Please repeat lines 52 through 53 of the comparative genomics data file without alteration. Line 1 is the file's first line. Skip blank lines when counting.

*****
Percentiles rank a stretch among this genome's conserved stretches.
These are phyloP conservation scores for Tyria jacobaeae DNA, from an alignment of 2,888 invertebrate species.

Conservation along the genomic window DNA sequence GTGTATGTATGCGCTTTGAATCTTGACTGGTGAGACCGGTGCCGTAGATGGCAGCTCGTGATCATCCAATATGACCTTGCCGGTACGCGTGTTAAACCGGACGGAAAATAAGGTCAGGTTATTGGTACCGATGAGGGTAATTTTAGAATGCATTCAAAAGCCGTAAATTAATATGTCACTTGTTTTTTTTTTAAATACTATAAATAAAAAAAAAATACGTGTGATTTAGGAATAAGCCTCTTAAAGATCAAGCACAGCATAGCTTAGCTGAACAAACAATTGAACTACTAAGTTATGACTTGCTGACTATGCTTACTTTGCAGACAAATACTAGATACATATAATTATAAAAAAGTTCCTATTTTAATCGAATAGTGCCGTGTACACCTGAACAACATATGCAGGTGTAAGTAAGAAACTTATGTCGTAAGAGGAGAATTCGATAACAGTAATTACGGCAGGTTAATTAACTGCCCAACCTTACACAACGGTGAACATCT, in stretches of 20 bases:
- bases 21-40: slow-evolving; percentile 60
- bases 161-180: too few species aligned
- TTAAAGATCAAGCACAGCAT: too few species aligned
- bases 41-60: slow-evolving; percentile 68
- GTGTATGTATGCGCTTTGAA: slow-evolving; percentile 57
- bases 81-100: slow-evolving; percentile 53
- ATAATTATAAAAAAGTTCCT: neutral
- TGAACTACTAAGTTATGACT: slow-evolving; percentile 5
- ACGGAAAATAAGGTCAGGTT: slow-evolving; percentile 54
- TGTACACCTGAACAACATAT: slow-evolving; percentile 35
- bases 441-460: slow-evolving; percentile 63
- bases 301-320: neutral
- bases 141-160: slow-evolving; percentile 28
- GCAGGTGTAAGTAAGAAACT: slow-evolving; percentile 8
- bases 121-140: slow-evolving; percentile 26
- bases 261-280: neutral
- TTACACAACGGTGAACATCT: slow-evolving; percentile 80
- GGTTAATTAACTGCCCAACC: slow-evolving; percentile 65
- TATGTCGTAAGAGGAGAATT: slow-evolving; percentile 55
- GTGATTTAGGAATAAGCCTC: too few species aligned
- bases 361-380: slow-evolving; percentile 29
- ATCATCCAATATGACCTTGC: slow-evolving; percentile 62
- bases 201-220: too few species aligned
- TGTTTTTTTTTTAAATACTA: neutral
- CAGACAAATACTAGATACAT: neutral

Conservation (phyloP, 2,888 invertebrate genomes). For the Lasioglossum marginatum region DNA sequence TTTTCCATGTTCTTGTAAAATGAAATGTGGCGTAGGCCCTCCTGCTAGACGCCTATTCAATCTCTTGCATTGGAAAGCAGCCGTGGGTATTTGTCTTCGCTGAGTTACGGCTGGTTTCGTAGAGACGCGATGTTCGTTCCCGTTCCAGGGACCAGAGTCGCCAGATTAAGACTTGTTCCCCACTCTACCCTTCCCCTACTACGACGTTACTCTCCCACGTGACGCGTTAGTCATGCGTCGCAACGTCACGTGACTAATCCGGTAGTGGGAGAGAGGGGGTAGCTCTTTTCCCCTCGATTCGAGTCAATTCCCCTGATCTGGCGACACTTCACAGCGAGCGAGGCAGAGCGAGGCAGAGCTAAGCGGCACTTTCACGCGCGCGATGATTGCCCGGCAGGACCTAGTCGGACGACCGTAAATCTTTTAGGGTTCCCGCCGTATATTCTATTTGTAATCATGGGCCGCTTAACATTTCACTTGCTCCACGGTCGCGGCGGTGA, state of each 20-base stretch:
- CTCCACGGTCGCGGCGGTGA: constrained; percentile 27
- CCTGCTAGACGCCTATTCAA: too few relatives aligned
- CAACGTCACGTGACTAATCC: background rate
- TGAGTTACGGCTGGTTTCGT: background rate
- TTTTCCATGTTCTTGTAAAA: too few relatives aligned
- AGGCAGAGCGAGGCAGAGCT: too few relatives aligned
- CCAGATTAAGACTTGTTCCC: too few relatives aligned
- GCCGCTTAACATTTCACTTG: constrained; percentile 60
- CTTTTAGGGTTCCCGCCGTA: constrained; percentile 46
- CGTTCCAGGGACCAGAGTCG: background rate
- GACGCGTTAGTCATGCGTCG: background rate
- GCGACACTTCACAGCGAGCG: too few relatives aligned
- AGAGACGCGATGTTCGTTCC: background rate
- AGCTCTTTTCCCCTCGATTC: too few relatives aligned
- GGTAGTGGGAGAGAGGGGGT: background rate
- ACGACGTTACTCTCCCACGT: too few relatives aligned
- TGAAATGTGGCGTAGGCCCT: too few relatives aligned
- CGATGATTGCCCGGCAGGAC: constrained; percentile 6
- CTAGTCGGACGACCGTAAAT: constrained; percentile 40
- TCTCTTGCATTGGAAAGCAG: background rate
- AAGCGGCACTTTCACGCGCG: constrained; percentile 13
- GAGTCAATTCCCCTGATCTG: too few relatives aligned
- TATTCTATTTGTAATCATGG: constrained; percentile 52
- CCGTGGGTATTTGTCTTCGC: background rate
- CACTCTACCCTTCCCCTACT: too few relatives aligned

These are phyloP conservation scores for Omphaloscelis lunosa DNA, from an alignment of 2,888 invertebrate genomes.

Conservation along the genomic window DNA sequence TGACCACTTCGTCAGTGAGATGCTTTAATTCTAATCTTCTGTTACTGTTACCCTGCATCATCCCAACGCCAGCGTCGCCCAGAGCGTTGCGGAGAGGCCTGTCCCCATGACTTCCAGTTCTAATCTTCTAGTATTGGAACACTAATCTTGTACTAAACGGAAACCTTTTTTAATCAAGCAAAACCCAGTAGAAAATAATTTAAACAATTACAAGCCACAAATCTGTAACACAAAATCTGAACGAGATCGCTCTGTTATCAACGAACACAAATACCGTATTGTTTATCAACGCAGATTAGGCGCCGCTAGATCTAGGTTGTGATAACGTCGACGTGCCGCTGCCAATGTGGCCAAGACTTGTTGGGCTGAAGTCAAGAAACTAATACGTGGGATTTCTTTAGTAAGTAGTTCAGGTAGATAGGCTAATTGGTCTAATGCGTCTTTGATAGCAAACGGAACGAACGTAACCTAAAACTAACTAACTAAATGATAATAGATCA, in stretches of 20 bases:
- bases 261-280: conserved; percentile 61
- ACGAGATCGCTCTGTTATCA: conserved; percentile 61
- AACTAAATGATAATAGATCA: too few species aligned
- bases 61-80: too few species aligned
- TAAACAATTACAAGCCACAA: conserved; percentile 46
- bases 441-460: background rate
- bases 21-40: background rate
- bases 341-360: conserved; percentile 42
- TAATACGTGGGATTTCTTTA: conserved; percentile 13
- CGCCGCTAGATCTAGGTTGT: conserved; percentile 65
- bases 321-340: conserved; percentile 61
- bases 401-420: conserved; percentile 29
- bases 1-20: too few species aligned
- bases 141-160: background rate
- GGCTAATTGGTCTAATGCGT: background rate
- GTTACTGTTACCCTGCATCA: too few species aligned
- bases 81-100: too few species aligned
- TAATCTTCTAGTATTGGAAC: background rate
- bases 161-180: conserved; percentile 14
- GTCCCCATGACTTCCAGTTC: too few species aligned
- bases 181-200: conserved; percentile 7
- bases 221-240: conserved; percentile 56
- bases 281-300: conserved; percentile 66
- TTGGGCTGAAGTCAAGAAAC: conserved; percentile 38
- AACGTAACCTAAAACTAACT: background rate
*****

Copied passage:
- TATTCTATTTGTAATCATGG: constrained; percentile 52
- CCGTGGGTATTTGTCTTCGC: background rate